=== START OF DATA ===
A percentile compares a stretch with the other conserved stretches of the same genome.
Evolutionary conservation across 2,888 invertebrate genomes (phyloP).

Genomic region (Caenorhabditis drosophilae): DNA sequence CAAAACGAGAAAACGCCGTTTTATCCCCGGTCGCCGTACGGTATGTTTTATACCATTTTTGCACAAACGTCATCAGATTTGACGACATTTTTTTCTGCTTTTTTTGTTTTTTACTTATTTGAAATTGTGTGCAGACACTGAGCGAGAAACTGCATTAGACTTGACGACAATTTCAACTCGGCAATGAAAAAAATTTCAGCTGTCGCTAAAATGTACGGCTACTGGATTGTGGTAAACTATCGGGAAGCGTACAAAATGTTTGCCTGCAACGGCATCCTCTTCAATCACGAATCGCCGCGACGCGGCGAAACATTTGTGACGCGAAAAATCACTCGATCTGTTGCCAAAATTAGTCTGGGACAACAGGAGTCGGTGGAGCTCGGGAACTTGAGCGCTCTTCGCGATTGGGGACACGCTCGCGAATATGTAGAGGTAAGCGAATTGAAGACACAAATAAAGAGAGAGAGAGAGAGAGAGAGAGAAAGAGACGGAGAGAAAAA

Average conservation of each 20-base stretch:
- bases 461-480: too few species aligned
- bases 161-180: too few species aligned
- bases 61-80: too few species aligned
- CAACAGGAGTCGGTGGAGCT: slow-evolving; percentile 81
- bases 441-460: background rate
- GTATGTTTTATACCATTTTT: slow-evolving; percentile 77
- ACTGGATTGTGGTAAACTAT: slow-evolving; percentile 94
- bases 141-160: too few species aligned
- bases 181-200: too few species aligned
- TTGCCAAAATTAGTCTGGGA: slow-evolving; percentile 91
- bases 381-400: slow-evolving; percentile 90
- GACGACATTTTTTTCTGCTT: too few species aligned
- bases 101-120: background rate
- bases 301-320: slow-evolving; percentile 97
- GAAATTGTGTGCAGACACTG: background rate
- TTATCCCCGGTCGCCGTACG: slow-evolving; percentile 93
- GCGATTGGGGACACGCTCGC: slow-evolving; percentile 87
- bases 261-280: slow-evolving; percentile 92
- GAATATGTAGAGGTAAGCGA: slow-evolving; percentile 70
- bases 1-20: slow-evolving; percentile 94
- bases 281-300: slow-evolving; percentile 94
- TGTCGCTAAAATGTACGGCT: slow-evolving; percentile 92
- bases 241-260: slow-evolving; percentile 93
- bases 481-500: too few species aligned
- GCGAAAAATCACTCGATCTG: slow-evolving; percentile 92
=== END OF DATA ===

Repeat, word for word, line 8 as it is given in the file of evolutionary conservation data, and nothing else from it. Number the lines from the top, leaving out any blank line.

- CAACAGGAGTCGGTGGAGCT: slow-evolving; percentile 81